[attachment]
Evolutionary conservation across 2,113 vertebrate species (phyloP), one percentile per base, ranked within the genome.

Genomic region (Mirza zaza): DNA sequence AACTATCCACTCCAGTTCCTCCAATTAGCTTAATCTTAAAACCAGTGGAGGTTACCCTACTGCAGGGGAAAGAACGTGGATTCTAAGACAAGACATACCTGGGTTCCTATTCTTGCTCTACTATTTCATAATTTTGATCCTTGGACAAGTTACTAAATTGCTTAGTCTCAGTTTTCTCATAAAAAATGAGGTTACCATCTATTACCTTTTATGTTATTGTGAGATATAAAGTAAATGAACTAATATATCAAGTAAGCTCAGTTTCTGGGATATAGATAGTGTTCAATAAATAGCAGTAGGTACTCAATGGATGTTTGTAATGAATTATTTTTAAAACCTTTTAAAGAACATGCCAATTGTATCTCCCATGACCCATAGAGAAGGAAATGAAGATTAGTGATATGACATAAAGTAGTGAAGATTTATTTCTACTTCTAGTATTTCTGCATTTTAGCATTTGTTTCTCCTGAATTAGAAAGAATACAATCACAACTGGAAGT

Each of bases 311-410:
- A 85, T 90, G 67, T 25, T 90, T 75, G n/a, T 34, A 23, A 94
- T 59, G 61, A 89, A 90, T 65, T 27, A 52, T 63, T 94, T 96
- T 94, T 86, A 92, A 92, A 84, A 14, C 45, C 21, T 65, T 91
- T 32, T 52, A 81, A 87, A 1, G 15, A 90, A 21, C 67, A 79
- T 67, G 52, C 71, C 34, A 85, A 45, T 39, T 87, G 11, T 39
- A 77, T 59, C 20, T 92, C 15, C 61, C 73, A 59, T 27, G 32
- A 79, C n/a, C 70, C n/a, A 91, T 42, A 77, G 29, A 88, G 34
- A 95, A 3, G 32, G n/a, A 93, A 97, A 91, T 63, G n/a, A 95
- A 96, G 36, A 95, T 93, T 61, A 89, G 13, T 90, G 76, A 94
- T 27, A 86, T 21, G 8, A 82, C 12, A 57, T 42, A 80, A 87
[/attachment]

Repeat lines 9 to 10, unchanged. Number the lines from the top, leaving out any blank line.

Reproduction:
- A 77, T 59, C 20, T 92, C 15, C 61, C 73, A 59, T 27, G 32
- A 79, C n/a, C 70, C n/a, A 91, T 42, A 77, G 29, A 88, G 34